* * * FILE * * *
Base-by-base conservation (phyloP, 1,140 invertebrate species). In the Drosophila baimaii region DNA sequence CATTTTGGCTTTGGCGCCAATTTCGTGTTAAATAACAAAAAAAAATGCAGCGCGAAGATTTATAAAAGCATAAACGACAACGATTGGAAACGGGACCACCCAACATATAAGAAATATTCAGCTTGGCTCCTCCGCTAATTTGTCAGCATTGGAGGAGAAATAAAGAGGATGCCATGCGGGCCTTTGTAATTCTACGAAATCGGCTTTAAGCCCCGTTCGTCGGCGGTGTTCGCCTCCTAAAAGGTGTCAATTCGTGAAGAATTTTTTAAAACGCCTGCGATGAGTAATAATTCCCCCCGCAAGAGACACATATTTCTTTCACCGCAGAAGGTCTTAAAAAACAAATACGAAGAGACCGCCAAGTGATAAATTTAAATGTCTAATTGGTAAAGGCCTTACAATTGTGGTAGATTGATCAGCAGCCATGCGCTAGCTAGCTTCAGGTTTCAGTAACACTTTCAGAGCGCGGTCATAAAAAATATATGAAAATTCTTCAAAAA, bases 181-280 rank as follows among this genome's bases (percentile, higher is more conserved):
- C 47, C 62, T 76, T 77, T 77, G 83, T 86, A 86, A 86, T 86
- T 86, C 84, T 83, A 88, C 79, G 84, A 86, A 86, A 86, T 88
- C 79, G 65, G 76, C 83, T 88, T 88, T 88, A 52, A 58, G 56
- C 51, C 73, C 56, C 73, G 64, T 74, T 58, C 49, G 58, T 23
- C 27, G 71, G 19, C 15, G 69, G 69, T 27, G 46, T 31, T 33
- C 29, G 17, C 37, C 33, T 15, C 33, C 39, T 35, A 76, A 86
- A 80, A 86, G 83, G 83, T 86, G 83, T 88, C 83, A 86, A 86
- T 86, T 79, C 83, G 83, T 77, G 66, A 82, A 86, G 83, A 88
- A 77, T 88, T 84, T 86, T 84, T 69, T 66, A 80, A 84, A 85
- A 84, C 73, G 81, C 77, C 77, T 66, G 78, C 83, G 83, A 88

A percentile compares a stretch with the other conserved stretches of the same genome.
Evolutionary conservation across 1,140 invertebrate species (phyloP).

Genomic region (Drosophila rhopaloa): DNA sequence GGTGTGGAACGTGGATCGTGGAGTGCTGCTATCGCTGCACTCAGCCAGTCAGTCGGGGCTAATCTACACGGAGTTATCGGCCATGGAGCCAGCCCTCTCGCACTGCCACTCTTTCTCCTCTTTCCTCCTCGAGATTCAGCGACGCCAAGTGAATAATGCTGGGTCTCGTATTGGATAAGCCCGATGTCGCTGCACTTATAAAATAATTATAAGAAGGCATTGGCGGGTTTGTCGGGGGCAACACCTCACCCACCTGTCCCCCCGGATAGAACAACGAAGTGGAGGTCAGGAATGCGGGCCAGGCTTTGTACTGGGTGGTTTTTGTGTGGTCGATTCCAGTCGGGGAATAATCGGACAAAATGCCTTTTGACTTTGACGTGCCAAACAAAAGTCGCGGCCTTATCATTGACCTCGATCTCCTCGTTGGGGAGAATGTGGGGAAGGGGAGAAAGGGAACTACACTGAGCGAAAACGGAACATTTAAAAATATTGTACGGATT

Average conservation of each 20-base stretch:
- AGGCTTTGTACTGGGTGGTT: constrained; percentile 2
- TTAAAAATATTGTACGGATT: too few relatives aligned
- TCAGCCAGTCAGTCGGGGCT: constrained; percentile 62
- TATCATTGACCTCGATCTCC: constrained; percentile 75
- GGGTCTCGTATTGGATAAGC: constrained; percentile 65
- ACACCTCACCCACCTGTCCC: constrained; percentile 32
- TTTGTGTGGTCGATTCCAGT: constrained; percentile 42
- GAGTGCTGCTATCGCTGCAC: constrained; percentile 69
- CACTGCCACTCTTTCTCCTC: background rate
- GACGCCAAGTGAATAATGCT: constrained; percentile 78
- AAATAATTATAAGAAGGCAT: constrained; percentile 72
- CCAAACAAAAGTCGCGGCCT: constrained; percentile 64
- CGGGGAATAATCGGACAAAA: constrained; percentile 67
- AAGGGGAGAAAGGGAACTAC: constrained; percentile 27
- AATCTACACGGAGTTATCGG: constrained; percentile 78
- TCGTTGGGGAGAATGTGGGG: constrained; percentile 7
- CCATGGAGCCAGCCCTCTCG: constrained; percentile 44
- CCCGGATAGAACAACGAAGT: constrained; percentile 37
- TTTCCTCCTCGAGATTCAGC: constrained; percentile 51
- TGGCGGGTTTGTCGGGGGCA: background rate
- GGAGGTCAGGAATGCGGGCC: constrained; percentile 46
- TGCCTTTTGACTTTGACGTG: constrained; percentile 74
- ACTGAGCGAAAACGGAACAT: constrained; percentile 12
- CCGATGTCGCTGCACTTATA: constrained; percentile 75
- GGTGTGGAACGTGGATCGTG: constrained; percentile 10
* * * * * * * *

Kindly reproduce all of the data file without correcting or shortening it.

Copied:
Base-by-base conservation (phyloP, 1,140 invertebrate species). In the Drosophila baimaii region DNA sequence CATTTTGGCTTTGGCGCCAATTTCGTGTTAAATAACAAAAAAAAATGCAGCGCGAAGATTTATAAAAGCATAAACGACAACGATTGGAAACGGGACCACCCAACATATAAGAAATATTCAGCTTGGCTCCTCCGCTAATTTGTCAGCATTGGAGGAGAAATAAAGAGGATGCCATGCGGGCCTTTGTAATTCTACGAAATCGGCTTTAAGCCCCGTTCGTCGGCGGTGTTCGCCTCCTAAAAGGTGTCAATTCGTGAAGAATTTTTTAAAACGCCTGCGATGAGTAATAATTCCCCCCGCAAGAGACACATATTTCTTTCACCGCAGAAGGTCTTAAAAAACAAATACGAAGAGACCGCCAAGTGATAAATTTAAATGTCTAATTGGTAAAGGCCTTACAATTGTGGTAGATTGATCAGCAGCCATGCGCTAGCTAGCTTCAGGTTTCAGTAACACTTTCAGAGCGCGGTCATAAAAAATATATGAAAATTCTTCAAAAA, bases 181-280 rank as follows among this genome's bases (percentile, higher is more conserved):
- C 47, C 62, T 76, T 77, T 77, G 83, T 86, A 86, A 86, T 86
- T 86, C 84, T 83, A 88, C 79, G 84, A 86, A 86, A 86, T 88
- C 79, G 65, G 76, C 83, T 88, T 88, T 88, A 52, A 58, G 56
- C 51, C 73, C 56, C 73, G 64, T 74, T 58, C 49, G 58, T 23
- C 27, G 71, G 19, C 15, G 69, G 69, T 27, G 46, T 31, T 33
- C 29, G 17, C 37, C 33, T 15, C 33, C 39, T 35, A 76, A 86
- A 80, A 86, G 83, G 83, T 86, G 83, T 88, C 83, A 86, A 86
- T 86, T 79, C 83, G 83, T 77, G 66, A 82, A 86, G 83, A 88
- A 77, T 88, T 84, T 86, T 84, T 69, T 66, A 80, A 84, A 85
- A 84, C 73, G 81, C 77, C 77, T 66, G 78, C 83, G 83, A 88

A percentile compares a stretch with the other conserved stretches of the same genome.
Evolutionary conservation across 1,140 invertebrate species (phyloP).

Genomic region (Drosophila rhopaloa): DNA sequence GGTGTGGAACGTGGATCGTGGAGTGCTGCTATCGCTGCACTCAGCCAGTCAGTCGGGGCTAATCTACACGGAGTTATCGGCCATGGAGCCAGCCCTCTCGCACTGCCACTCTTTCTCCTCTTTCCTCCTCGAGATTCAGCGACGCCAAGTGAATAATGCTGGGTCTCGTATTGGATAAGCCCGATGTCGCTGCACTTATAAAATAATTATAAGAAGGCATTGGCGGGTTTGTCGGGGGCAACACCTCACCCACCTGTCCCCCCGGATAGAACAACGAAGTGGAGGTCAGGAATGCGGGCCAGGCTTTGTACTGGGTGGTTTTTGTGTGGTCGATTCCAGTCGGGGAATAATCGGACAAAATGCCTTTTGACTTTGACGTGCCAAACAAAAGTCGCGGCCTTATCATTGACCTCGATCTCCTCGTTGGGGAGAATGTGGGGAAGGGGAGAAAGGGAACTACACTGAGCGAAAACGGAACATTTAAAAATATTGTACGGATT

Average conservation of each 20-base stretch:
- AGGCTTTGTACTGGGTGGTT: constrained; percentile 2
- TTAAAAATATTGTACGGATT: too few relatives aligned
- TCAGCCAGTCAGTCGGGGCT: constrained; percentile 62
- TATCATTGACCTCGATCTCC: constrained; percentile 75
- GGGTCTCGTATTGGATAAGC: constrained; percentile 65
- ACACCTCACCCACCTGTCCC: constrained; percentile 32
- TTTGTGTGGTCGATTCCAGT: constrained; percentile 42
- GAGTGCTGCTATCGCTGCAC: constrained; percentile 69
- CACTGCCACTCTTTCTCCTC: background rate
- GACGCCAAGTGAATAATGCT: constrained; percentile 78
- AAATAATTATAAGAAGGCAT: constrained; percentile 72
- CCAAACAAAAGTCGCGGCCT: constrained; percentile 64
- CGGGGAATAATCGGACAAAA: constrained; percentile 67
- AAGGGGAGAAAGGGAACTAC: constrained; percentile 27
- AATCTACACGGAGTTATCGG: constrained; percentile 78
- TCGTTGGGGAGAATGTGGGG: constrained; percentile 7
- CCATGGAGCCAGCCCTCTCG: constrained; percentile 44
- CCCGGATAGAACAACGAAGT: constrained; percentile 37
- TTTCCTCCTCGAGATTCAGC: constrained; percentile 51
- TGGCGGGTTTGTCGGGGGCA: background rate
- GGAGGTCAGGAATGCGGGCC: constrained; percentile 46
- TGCCTTTTGACTTTGACGTG: constrained; percentile 74
- ACTGAGCGAAAACGGAACAT: constrained; percentile 12
- CCGATGTCGCTGCACTTATA: constrained; percentile 75
- GGTGTGGAACGTGGATCGTG: constrained; percentile 10